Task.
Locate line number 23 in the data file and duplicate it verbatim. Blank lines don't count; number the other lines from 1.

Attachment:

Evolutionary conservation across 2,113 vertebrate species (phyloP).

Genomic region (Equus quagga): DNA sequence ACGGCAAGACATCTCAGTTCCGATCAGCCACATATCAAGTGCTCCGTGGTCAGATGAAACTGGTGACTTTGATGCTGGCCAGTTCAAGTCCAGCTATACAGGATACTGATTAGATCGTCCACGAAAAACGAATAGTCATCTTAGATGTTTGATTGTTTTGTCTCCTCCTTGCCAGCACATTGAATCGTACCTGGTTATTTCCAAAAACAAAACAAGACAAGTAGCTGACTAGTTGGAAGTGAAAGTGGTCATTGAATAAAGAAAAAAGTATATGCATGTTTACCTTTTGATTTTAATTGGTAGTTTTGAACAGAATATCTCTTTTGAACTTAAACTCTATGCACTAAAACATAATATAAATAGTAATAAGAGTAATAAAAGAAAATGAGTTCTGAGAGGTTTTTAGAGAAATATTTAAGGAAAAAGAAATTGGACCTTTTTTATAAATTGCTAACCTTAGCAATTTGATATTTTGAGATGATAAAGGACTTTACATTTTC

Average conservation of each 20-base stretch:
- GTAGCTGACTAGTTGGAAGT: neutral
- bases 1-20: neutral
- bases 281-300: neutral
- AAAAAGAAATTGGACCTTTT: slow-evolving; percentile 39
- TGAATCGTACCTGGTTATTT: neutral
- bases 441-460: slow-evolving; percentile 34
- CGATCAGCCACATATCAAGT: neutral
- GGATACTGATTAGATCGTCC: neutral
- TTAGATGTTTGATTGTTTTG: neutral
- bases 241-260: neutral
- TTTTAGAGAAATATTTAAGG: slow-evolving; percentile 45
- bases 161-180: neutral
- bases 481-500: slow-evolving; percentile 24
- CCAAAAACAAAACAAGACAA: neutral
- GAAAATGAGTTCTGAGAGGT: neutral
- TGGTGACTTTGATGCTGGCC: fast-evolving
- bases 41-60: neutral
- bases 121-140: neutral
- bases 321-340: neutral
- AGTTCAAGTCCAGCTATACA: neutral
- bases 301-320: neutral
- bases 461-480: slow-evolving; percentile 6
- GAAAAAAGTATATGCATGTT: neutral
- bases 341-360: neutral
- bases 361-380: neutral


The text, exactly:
- AGTTCAAGTCCAGCTATACA: neutral